If finding the other books and cursing wizards with them succeeds for all the tomes, then there have been rumors that claim that these wizards will go to remote desert-area in the emirate of Nithia in Ylaruam immediately and read the seven passages simultaneously. Together these will constitute a powerful summoning spell. Unknown to all, Hussein actually kept the last original copy of the "Thanatopsis" and used its vast powers to turn himself into a Mummy lord, and then used incantations in the book to create a huge pyramid which he then hid deep under the sands of Ylaruam, waiting for eternities for the time when Thanatos' plans would finally succeed, and he could return. If the Summoning spell is cast, Hussein's pyramid will rise from below... When it does, and the spell is finished, Hussein will appear in the middle of the circle of wizard at the top of his pyramid with the real "Thanatopsis" and finish the last phrases of the incantation himself. Once this is done, it will expend the lifeforces of the seven wizards and Disintegrate them, and possibly destroy the Bead of Oblivion!
One would assume from this that people have tried to destroy the seven tomes over the years. That is certainly the case, but somehow they always survive. Perhaps new versions are written, but it seems more likely that the volumes are protected by some sort of spell that gives the illusion that the book is destroyed while it is actually Teleported to a safer location. The unusual page of each volume contains a spell that functions as a permanent wizard scroll, but the spell on the page is not the same from version to version. The following gives the name of each translation, the country in which it originated, and then the spells written as 'scrolls' on special pages within it:
The rest of one of these books is not magical (or, at least, not that mortals can detect), but it does contain vast knowledge. If used in research (see Player's Option: Spells & Magic, p. 65-66), it is such an unusual work that it's worth 2,000 gp, except if it's being used to research Necromantic spells, in which case it is worth 5,000 gp.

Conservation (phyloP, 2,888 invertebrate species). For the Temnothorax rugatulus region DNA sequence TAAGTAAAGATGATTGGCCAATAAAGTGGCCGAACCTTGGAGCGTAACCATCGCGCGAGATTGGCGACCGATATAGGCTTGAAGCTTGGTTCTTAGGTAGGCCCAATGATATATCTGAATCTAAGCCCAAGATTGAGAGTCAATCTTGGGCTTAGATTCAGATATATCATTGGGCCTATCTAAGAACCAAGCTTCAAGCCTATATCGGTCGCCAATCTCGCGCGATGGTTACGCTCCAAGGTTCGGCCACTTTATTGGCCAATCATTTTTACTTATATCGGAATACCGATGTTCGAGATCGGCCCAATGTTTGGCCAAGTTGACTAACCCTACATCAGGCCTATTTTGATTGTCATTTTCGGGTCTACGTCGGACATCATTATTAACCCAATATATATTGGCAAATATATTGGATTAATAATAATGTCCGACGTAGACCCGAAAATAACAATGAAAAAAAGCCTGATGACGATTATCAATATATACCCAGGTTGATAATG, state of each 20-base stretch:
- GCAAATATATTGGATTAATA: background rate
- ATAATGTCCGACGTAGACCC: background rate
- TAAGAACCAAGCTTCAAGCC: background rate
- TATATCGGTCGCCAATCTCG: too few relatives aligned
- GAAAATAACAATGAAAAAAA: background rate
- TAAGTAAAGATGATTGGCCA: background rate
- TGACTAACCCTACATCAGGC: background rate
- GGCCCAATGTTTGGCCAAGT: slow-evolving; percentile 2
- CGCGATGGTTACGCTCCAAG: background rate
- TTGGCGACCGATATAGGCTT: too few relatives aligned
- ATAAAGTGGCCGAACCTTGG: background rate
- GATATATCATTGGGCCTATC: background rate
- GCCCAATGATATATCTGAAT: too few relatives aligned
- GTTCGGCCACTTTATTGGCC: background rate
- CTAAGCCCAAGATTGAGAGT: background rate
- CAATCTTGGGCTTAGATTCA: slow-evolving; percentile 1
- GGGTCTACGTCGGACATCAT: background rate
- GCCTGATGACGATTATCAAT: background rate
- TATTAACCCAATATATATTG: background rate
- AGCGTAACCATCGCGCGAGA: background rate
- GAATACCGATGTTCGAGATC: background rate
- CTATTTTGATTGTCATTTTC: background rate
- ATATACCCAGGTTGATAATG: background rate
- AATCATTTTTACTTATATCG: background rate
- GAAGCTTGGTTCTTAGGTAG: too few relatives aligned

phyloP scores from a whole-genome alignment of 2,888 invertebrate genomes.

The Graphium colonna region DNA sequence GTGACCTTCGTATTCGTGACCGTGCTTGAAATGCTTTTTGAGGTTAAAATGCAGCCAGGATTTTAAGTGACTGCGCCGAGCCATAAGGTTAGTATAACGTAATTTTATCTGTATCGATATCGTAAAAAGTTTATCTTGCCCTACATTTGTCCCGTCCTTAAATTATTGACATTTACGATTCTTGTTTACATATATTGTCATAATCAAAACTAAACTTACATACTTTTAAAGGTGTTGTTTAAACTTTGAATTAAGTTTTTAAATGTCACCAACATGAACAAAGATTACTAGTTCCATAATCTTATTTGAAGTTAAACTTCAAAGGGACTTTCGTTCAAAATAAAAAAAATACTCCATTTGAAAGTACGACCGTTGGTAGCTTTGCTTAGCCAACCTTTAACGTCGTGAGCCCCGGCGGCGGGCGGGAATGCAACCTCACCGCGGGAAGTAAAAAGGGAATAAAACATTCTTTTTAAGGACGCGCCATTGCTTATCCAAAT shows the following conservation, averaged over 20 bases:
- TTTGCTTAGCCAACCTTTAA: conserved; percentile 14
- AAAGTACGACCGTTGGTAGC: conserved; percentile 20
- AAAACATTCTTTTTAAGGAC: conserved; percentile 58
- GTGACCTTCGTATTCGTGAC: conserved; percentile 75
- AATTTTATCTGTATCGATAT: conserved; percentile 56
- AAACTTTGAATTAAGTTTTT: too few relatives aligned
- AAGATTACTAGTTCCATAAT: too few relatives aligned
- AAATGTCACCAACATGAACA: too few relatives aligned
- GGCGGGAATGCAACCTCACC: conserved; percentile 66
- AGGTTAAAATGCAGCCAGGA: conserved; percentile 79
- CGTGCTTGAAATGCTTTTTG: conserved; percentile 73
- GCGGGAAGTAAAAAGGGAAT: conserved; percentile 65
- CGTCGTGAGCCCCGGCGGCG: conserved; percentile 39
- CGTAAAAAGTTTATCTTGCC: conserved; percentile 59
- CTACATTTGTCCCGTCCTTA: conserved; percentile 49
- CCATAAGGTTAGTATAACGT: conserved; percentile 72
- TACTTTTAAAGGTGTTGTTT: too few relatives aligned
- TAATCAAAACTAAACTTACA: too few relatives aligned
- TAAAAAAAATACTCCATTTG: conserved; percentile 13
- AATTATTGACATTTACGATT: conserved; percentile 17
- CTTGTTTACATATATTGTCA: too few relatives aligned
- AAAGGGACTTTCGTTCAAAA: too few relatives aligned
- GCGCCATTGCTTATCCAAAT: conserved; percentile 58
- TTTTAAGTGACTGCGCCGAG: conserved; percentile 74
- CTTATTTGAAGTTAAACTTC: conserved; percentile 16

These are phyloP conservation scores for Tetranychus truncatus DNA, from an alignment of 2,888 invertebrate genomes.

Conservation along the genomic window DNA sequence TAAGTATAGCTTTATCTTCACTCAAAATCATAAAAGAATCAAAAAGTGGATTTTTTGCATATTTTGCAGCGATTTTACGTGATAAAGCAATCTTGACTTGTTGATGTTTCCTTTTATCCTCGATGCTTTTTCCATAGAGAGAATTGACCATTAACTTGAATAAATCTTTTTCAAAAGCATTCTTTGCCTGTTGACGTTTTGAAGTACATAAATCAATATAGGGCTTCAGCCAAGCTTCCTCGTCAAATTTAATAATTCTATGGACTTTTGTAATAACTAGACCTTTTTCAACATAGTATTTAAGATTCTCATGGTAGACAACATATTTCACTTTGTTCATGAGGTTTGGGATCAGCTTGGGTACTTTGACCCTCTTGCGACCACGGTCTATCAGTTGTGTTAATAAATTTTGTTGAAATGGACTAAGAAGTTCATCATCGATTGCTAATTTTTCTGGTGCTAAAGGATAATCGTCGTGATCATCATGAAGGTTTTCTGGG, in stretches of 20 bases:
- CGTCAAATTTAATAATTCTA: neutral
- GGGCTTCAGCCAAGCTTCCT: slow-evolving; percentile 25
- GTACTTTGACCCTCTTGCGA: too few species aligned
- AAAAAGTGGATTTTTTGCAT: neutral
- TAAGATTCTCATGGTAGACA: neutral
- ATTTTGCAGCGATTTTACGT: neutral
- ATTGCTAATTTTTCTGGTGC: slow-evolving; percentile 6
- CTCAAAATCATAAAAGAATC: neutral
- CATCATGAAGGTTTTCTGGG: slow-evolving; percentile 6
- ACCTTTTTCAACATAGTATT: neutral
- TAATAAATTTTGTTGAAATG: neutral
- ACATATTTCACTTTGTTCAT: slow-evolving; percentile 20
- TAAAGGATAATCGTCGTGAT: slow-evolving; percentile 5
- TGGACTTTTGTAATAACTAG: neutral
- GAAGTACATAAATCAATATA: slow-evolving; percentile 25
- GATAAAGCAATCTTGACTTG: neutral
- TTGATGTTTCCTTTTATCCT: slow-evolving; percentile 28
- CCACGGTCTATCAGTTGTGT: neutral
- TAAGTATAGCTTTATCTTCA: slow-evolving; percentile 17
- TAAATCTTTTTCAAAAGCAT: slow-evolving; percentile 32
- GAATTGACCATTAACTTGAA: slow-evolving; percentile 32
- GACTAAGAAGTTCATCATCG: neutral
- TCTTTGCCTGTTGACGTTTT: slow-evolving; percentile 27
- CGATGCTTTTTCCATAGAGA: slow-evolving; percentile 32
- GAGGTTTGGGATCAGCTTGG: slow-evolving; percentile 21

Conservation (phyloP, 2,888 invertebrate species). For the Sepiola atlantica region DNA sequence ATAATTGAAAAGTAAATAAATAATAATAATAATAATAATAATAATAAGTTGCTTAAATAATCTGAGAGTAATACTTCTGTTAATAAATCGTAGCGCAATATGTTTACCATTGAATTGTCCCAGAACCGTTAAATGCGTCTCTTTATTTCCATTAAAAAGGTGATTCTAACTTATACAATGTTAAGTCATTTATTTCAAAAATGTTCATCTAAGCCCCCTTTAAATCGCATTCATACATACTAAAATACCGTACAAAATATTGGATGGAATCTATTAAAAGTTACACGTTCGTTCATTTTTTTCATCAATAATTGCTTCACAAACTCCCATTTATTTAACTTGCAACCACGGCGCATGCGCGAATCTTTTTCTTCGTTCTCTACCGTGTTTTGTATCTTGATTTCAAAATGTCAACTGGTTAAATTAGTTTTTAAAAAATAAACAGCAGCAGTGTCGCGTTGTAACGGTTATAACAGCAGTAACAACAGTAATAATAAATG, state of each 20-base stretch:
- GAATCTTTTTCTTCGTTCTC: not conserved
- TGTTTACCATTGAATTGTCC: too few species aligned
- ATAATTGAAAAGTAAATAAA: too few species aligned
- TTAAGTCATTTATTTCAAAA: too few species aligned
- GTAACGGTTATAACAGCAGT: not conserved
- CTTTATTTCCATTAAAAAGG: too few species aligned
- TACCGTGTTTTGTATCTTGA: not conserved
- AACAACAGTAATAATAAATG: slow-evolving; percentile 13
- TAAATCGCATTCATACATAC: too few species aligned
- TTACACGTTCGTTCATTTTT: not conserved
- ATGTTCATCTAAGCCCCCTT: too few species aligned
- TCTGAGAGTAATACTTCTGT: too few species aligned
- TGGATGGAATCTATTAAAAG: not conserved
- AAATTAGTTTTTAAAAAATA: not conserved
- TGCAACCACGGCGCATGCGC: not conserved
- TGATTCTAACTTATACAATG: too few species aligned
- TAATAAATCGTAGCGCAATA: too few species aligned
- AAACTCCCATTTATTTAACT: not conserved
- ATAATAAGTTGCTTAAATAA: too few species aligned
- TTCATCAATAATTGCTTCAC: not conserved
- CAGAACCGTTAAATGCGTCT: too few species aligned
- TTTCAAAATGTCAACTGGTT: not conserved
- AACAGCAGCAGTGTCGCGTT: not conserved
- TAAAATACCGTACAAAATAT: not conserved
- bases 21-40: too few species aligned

This is a huge tome, and it is a creation of absolute evil, for the book is intelligent! It was originally created by an Alphatian archmage named Wamorthen who was absolutely paranoid about possibly having his spellbooks destroyed, so he created this tome in an attempt to secure all his spells in one book which he then tried to protect from any form of destruction. For years and years he researched new spells and added to the book's power and enchanted it with protective spells, and he originally named his great work "Wamorthen's Wealth of Wizardry and Wisdom." Some of these spells were actually semi-intelligent (similar to spells like Magic Mouth or Contingency, which take effect only when certain conditions arise), so that the book could defend itself if needed. As time passed the various trigger effects and semi-intelligences of the book's protective spells and wards started to combine and a dark intelligence began to emerge. This intelligence studied the spells inherent to it and learned to master them itself. This was exactly what Wamorthen wanted and he was ecstatic about the result and hastened to continue his research as he renamed his tome "The Magonomicon".
But in the end the book decided that Wamorthen himself was a threat to it and destroyed him, and then used it's magic to pose as him. In killing him, however, it realized that it could use the Energy Drain spell within it to usurp Wamorthen's soul and so sustain itself with magical intelligence. The book is still just a thing born from the fears of the wizard, however. It is an abomination of life, yet at the same time it is also cursed with an intelligence that makes it very aware of that fact! Thus it exists only in an ever growing fear of destruction. Nor does it have a spirit of it's own, and so it is constantly being threatened with dissolving into nothingness. To prevent that, the book usurps the lifeforce of wizards it comes across by "eating" their souls to extend its own existence. Only wizards will do, for they are the only people with the magical intelligence needed to extend the book's dark existence. Typically the book will do so by allowing itself to be "found" by a wizard. If the wizard uses magic to determine whether it is hostile to him, it will use it's own magic to mask it's true nature. If the wizard has spells unknown to it, it will give him time to write those into it so that it can improve upon it's own magical powers, though naturally only if it can remain "alive" for long enough to allow him to do so. If that is not the case, it will devour the wizard's soul immediately and then attempt to absorb unknown spells into itself...